The currency is the pound, which is divided into 100 pence. Foreign currency can be exchanged at bureaux de change and large hotels, however, better exchange rates are likely to be found at banks. Travellers cheques are accepted in all areas frequented by tourists; they are best taken in Pounds Sterling to avoid additional charges.
Cash, credit, and ATMs
Many foreign banks allow you to withdraw money from ATM machines, located in all towns, with a credit card or cash card.
The most common credit/cash cards are:
- American Express
Visitors with other cards should check with their credit card companies in advance.
Most banks in larger cities are connected to an international money network, usually CIRRUS (another international money network is plus). If you are carrying more than one credit/debit card, it is best to carry one from the Cirrus network and one from the Plus network; most cash machines honor one or the other, but not necessarily both. The network is indicated on the back of your credit/debit card. Please also write down the international phone number for your credit card company and your card number and store this information separately from your card, so you can notify the issuing company in case it gets lost or stolen.
What to pack
As always with international travel, it is recommended that you travel light. Day to day, you can dress casual for class but you will need one business outfit for program visits.
Luggage requirements for all airlines have become very strict. You should check with your particular airline regarding its luggage restrictions. All airlines are strictly enforcing luggage rules; penalties for oversized or overweight luggage can be steep. Be warned that airlines have the authority to refuse to carry luggage that does not meet their regulations.
Getting around London
London has a comprehensive bus and underground transport system. The Underground system, known as the “tube,” has 273 stations, each clearly marked with the Underground logo. Trains run every day from about 5:30 a.m. until just after midnight, but a few sections of lines have irregular service. Check when the last train leaves if you are relying on it after 11:30 p.m.
Remember: fewer trains run on Sundays.
The 12 underground lines are color-coded and maps called Journey Planners are posted at every station. Maps of the central section also are displayed in the trains. The map shows how to change lines to travel from where you are to any station on the Underground system.
There are three types of routes:
- Single-branch routes, such as the Victoria and Jubilee
- Multiple-branch routes, such as the Northern line
- Cyclical routes, such as the Circle line, which loops continuously around central London
You can purchase individual tickets for tube and bus trips. However, it is much more convenient (and economical) to purchase a weekly or monthly travelcard. Detailed pricing information is available at the “Transport for London” website. You can also order travelcards online through the Oyster system. Be sure to purchase a travelcard valid for movement between travel zones 1 and 2 (since you travel in both zones on a daily basis to move from the residence to the classroom). You can also purchase your oyster card once you reach the Queen Mary campus.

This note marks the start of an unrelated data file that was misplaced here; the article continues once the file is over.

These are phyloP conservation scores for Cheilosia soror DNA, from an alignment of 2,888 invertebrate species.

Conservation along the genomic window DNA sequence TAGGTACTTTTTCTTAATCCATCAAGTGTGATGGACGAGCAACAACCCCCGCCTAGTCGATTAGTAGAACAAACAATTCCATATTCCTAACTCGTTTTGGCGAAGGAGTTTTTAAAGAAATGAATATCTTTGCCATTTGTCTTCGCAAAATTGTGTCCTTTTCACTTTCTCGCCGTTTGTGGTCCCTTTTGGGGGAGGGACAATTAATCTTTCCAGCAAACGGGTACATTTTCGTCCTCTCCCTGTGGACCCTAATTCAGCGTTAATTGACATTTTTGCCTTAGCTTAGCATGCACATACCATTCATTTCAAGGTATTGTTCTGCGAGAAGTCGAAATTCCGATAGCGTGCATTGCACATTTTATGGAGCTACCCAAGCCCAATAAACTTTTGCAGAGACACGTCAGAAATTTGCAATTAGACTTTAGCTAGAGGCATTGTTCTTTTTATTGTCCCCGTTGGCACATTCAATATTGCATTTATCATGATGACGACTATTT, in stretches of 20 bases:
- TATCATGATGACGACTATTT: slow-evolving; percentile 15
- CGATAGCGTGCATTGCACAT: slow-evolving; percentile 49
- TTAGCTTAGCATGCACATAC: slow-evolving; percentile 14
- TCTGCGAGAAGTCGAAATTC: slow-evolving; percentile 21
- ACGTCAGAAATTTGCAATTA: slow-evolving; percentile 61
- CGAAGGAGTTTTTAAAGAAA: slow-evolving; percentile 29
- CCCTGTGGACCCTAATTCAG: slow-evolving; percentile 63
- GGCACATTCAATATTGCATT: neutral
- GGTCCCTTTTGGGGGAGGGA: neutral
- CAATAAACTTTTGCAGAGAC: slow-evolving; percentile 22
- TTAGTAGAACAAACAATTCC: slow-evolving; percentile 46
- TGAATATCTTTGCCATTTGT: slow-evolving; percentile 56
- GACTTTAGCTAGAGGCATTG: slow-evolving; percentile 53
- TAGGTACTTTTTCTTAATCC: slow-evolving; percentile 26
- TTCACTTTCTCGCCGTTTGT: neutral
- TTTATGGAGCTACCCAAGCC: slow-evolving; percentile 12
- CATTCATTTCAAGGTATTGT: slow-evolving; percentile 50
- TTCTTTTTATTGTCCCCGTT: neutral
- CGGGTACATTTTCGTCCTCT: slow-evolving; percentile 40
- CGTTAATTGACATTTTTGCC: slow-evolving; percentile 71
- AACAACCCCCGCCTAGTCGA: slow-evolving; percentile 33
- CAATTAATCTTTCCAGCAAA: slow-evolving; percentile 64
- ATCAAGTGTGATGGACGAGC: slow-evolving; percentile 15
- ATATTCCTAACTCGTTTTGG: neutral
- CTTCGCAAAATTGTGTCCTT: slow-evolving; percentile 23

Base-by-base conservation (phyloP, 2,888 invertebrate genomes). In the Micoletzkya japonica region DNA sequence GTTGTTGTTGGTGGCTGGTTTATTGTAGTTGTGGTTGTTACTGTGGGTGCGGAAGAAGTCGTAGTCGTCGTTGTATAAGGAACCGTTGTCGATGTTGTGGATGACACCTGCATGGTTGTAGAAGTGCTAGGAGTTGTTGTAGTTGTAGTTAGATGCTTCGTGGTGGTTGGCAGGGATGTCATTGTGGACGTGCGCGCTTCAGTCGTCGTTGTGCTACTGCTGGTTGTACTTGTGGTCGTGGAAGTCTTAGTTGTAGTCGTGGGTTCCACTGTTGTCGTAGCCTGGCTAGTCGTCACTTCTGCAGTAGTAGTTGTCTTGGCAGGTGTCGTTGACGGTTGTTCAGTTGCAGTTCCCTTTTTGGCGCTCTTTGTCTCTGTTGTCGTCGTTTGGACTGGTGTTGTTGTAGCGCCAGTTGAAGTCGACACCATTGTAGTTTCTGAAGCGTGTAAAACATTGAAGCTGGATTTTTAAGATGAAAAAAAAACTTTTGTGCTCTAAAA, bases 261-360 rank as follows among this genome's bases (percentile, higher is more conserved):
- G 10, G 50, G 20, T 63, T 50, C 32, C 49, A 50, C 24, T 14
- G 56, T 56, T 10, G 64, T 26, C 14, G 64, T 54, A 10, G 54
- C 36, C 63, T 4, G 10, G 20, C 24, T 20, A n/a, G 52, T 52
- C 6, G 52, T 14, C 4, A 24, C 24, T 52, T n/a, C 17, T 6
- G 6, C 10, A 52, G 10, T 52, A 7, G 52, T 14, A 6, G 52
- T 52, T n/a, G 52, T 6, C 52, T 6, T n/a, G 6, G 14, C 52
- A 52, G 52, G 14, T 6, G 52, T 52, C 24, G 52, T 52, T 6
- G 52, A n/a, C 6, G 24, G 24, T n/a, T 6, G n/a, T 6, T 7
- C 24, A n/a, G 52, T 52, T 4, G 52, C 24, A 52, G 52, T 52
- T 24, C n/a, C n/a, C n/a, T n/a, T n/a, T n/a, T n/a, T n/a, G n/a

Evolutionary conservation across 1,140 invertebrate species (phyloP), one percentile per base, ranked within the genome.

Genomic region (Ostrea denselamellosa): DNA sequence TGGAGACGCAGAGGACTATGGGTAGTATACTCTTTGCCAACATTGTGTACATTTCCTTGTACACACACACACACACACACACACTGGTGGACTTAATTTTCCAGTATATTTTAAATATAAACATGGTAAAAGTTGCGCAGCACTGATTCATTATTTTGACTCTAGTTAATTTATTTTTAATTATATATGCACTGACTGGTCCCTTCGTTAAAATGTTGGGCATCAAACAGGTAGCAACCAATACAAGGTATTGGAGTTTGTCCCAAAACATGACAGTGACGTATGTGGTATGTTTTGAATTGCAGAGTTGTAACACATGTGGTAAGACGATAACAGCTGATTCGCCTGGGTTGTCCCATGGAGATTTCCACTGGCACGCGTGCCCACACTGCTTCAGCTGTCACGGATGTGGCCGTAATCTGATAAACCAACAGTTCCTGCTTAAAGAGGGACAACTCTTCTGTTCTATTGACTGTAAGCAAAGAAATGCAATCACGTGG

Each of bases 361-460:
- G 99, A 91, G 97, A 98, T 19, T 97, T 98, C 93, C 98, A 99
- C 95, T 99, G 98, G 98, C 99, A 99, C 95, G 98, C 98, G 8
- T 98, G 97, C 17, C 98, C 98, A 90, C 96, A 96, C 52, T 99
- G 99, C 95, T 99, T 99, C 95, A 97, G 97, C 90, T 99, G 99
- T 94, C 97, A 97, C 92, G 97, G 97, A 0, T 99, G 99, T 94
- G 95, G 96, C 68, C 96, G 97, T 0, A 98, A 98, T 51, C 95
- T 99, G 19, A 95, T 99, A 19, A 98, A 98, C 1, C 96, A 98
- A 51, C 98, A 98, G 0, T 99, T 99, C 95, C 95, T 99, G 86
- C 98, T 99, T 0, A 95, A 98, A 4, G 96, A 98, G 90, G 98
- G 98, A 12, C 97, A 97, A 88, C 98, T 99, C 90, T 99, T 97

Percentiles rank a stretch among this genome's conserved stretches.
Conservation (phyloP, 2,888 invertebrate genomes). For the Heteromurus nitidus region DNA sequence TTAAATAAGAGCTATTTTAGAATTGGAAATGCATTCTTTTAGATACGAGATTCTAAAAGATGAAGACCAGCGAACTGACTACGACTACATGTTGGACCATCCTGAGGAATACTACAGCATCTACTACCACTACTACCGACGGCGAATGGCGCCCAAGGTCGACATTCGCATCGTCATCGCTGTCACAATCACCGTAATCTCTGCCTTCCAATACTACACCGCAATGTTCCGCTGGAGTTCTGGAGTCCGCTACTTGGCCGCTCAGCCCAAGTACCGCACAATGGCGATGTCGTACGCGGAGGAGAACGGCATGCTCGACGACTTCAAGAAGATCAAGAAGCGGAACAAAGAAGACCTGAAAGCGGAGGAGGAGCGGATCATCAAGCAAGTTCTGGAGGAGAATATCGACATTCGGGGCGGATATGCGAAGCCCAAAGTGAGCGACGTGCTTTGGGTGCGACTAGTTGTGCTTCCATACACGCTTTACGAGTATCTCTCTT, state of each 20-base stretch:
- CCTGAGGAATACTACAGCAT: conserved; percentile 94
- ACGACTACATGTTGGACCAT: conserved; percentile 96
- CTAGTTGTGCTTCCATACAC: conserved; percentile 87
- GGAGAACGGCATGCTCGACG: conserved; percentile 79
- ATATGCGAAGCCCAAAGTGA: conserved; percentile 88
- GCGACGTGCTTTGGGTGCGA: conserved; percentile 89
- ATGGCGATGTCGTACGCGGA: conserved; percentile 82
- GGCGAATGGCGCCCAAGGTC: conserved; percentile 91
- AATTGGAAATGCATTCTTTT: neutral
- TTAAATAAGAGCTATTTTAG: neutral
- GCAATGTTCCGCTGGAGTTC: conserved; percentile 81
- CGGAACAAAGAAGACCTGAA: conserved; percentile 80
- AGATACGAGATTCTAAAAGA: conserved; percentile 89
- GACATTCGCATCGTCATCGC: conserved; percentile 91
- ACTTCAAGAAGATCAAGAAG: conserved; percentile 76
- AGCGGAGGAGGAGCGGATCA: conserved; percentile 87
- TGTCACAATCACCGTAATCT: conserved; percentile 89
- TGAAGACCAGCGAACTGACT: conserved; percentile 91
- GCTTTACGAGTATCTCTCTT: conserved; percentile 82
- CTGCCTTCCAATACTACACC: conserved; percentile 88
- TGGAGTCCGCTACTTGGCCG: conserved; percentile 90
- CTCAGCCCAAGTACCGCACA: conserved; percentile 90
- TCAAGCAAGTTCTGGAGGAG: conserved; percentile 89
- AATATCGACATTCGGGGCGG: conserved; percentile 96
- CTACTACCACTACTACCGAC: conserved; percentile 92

There are public pay phones on campus which you may use to make phone calls.
The international country dialing code for U.K. is +44. The outgoing code is 00, followed by the relevant country code (e.g. 001 for the U.S.). Mobile phones work throughout the country; the network operators use GSM networks, which may not be compatible with some U.S. cell phones. Internet cafes are available throughout London, and in the train stations and airports.
You might want to consider purchasing a telephone calling card. AT&T, Sprint, and MCI have direct access numbers that you can use and the call is then billed collect or to a calling card. You should obtain the access number and any necessary information from your long distance company. Be sure to check the prices for this service as they vary greatly from company to company.
It is typically in the 70s and, as in every season in England, come prepared for rain!
It is generally safe to travel throughout the U.K., although you should always be cautious while traveling.
Here are some precautions we advise:
- Take special care of your personal belongings in central London, where pick-pocketing is often reported.
- Keep your valuables securely concealed. If you carry a purse or a briefcase, never let it out of your sight—particularly in restaurants, theaters, and movie houses, where bags have been known to vanish from between the feet of the owners.
- When traveling, especially at night, travel in a group. Stick to well-lit streets with plenty of traffic. Avoid traveling the tube late at night, especially alone. If you have no companions, try to find an occupied car—preferably one with more than one group of people or take a taxi.